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William Turner’s „Ehrenbreitstein“ animated as a 3D-scenery of the landscape at the river Rhine

William Turner: „Ehrenbreitstein“ (1835). Photo: Wikimedia Commons.

For the auction of the famous artwork, Sotheby’s had commissioned a Computer Generated Imagery (CGI) of the painting

Is it really a chair she’s sitting on? And what else would we find in the room from which Mona Lisa is smiling at the painter Leonardo da Vinci and at the viewer? A new technology makes virtual stepping into the scenery of a painting possible. CGI is the name, computer generated imagery: By that, artists and programmers can create spatial imaginations of flat originals.

We admit: The spatial effect is pure phantasy.

An example of the use of CGI technology had been commissioned by Sotheby’s when William Turner’s painting „Ehrenbreitstein“ (1835) was auctioned in London in July 2017.

Suddenly, many hidden details in the image become visible and Turner’s composition of sceneries in the foreground and behind seems to be shots of a real moment in time.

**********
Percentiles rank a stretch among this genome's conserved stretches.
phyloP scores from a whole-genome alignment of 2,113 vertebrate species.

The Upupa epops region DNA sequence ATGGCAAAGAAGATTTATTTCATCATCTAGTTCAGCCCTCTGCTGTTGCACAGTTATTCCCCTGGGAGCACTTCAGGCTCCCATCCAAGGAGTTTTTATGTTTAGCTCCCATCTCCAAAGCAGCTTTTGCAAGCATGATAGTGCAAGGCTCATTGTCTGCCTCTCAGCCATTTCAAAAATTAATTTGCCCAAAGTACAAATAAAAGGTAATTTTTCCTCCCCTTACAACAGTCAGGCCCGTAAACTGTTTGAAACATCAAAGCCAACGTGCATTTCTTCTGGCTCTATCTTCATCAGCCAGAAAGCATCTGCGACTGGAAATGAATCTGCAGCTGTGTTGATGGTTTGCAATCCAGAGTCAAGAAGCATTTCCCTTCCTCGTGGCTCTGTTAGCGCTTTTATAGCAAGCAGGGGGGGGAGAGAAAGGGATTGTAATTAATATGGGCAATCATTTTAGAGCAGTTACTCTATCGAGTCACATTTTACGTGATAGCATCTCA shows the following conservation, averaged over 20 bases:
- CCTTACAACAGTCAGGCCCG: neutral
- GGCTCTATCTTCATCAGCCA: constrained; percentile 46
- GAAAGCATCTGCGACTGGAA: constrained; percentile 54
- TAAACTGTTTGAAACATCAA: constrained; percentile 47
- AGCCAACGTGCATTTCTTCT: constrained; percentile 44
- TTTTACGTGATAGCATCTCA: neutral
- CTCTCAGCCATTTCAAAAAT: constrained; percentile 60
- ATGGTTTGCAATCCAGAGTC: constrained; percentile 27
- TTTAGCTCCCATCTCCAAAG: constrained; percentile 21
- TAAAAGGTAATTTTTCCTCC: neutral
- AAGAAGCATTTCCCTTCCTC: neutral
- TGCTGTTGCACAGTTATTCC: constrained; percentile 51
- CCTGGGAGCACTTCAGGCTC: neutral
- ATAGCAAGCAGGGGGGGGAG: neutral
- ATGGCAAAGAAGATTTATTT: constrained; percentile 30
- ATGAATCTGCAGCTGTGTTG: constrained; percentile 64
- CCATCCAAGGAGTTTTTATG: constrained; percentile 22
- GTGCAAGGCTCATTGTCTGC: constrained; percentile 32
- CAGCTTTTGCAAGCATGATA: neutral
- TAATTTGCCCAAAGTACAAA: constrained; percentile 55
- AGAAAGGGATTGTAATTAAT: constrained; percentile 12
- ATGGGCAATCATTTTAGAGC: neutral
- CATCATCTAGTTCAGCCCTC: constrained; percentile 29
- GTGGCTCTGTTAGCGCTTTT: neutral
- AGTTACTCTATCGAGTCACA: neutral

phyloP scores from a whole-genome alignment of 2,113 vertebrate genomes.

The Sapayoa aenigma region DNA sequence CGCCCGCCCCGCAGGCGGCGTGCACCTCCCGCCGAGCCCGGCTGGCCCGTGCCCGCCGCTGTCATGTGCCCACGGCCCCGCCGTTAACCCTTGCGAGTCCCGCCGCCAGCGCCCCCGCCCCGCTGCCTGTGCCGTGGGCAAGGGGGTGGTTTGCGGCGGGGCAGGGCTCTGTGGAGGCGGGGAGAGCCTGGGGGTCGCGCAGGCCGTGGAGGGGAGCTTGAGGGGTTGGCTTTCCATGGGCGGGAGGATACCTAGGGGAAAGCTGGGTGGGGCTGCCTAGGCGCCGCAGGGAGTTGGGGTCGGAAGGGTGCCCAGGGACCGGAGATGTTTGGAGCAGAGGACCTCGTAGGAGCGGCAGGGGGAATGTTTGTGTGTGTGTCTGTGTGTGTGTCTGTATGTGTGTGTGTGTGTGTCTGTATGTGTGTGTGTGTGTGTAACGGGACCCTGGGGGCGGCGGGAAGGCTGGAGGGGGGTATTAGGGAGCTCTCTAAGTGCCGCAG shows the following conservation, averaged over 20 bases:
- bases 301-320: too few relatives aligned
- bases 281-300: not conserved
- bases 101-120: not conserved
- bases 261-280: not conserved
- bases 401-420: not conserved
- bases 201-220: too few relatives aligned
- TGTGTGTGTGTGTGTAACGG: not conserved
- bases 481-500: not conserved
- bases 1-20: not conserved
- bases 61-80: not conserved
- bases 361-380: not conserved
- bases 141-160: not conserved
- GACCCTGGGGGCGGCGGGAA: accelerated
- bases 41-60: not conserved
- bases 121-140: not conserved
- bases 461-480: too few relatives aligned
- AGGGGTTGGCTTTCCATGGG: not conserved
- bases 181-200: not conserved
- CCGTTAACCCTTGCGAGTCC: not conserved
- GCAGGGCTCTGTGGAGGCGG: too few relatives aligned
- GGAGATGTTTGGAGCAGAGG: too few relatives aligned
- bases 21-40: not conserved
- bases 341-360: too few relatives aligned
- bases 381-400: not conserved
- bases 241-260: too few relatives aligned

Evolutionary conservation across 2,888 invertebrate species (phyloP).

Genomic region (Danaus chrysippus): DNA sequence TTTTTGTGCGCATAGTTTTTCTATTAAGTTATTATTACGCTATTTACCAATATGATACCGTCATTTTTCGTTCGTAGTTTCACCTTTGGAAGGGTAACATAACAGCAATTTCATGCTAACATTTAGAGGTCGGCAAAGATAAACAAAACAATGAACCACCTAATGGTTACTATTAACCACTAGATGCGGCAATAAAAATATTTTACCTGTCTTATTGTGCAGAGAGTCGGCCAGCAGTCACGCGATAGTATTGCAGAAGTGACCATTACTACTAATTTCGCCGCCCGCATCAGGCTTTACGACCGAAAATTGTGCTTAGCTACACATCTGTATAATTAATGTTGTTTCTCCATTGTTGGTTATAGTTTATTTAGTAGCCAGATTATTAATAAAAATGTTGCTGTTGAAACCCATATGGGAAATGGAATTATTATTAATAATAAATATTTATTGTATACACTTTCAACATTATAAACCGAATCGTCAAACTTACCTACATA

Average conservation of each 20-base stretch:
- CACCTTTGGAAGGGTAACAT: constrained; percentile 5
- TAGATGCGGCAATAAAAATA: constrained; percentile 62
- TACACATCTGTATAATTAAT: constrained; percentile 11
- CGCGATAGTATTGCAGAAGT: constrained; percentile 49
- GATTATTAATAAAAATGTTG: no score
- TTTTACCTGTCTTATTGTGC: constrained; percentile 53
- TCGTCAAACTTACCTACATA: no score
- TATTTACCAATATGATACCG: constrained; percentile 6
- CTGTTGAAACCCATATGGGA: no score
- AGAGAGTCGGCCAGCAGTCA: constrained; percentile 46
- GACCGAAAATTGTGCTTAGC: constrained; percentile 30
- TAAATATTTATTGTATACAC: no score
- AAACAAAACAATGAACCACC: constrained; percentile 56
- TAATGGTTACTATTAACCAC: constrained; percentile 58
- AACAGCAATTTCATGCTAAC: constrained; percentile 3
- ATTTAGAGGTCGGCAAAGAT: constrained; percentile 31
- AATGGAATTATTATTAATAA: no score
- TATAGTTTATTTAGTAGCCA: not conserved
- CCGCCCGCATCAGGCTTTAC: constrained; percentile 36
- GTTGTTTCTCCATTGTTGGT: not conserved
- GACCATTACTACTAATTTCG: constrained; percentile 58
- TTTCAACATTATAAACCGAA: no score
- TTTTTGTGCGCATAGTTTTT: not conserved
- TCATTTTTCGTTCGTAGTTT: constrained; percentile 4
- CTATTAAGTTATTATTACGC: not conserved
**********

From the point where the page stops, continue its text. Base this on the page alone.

Impressing in Sotheby’s CGI-work is also the combination of the painting with with Lord Byron’s poem „Childe Harold’s Pilgrimage“ recited by British actor Steven Berkoff. The painting illustrates a passage from the poem.

Ehrenbreitstein with Prussian fortress on top. Photo: Harke / Wikimedia Commons.

Ehrenbreitstein is a prominent mountain at the confluence of the river Rhine and the Mosel opposite of the city of Koblenz in Germany. It consists of slate and sandstone. On top, it has a Prussian fortress. Ehrenbreitstein is a World Heritage site.

Turner’s „Ehrenbreitstein“ in CGI-technology

Sotheby’s interpretation of the painting

Festung Ehrenbreitstein (German)

(07.12.2017, USA: 12.07.2017)